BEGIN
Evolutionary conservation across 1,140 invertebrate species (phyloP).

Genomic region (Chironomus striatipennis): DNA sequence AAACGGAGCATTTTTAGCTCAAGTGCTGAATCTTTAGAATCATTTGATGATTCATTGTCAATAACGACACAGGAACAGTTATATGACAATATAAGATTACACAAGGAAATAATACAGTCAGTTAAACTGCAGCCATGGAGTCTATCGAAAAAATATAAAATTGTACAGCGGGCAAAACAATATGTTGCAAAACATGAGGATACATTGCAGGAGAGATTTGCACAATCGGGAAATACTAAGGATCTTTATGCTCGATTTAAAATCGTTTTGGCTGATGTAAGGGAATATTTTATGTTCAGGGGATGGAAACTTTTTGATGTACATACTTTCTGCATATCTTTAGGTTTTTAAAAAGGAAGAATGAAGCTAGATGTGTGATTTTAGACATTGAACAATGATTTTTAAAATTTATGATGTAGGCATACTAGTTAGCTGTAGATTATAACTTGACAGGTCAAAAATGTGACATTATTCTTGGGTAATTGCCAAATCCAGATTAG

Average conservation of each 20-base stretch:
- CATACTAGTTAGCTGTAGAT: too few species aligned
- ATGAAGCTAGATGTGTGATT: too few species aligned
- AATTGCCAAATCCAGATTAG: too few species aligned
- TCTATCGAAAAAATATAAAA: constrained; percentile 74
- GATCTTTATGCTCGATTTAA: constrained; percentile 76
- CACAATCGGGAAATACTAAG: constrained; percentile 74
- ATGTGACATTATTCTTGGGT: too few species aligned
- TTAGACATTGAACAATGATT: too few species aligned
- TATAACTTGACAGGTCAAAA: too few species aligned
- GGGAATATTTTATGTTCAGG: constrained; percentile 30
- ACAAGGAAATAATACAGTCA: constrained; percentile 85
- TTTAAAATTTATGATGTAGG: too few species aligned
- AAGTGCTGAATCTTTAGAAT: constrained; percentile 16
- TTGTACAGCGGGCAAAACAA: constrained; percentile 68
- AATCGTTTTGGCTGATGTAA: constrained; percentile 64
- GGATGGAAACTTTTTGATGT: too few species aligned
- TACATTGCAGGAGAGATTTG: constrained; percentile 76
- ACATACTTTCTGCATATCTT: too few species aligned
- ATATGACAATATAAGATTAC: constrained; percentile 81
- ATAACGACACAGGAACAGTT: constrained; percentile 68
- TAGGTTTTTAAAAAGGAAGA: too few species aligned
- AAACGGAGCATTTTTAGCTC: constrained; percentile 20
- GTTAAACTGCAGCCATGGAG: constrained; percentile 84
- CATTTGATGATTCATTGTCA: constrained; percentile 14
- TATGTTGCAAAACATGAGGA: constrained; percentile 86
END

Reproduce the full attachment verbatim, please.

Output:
Evolutionary conservation across 1,140 invertebrate species (phyloP).

Genomic region (Chironomus striatipennis): DNA sequence AAACGGAGCATTTTTAGCTCAAGTGCTGAATCTTTAGAATCATTTGATGATTCATTGTCAATAACGACACAGGAACAGTTATATGACAATATAAGATTACACAAGGAAATAATACAGTCAGTTAAACTGCAGCCATGGAGTCTATCGAAAAAATATAAAATTGTACAGCGGGCAAAACAATATGTTGCAAAACATGAGGATACATTGCAGGAGAGATTTGCACAATCGGGAAATACTAAGGATCTTTATGCTCGATTTAAAATCGTTTTGGCTGATGTAAGGGAATATTTTATGTTCAGGGGATGGAAACTTTTTGATGTACATACTTTCTGCATATCTTTAGGTTTTTAAAAAGGAAGAATGAAGCTAGATGTGTGATTTTAGACATTGAACAATGATTTTTAAAATTTATGATGTAGGCATACTAGTTAGCTGTAGATTATAACTTGACAGGTCAAAAATGTGACATTATTCTTGGGTAATTGCCAAATCCAGATTAG

Average conservation of each 20-base stretch:
- CATACTAGTTAGCTGTAGAT: too few species aligned
- ATGAAGCTAGATGTGTGATT: too few species aligned
- AATTGCCAAATCCAGATTAG: too few species aligned
- TCTATCGAAAAAATATAAAA: constrained; percentile 74
- GATCTTTATGCTCGATTTAA: constrained; percentile 76
- CACAATCGGGAAATACTAAG: constrained; percentile 74
- ATGTGACATTATTCTTGGGT: too few species aligned
- TTAGACATTGAACAATGATT: too few species aligned
- TATAACTTGACAGGTCAAAA: too few species aligned
- GGGAATATTTTATGTTCAGG: constrained; percentile 30
- ACAAGGAAATAATACAGTCA: constrained; percentile 85
- TTTAAAATTTATGATGTAGG: too few species aligned
- AAGTGCTGAATCTTTAGAAT: constrained; percentile 16
- TTGTACAGCGGGCAAAACAA: constrained; percentile 68
- AATCGTTTTGGCTGATGTAA: constrained; percentile 64
- GGATGGAAACTTTTTGATGT: too few species aligned
- TACATTGCAGGAGAGATTTG: constrained; percentile 76
- ACATACTTTCTGCATATCTT: too few species aligned
- ATATGACAATATAAGATTAC: constrained; percentile 81
- ATAACGACACAGGAACAGTT: constrained; percentile 68
- TAGGTTTTTAAAAAGGAAGA: too few species aligned
- AAACGGAGCATTTTTAGCTC: constrained; percentile 20
- GTTAAACTGCAGCCATGGAG: constrained; percentile 84
- CATTTGATGATTCATTGTCA: constrained; percentile 14
- TATGTTGCAAAACATGAGGA: constrained; percentile 86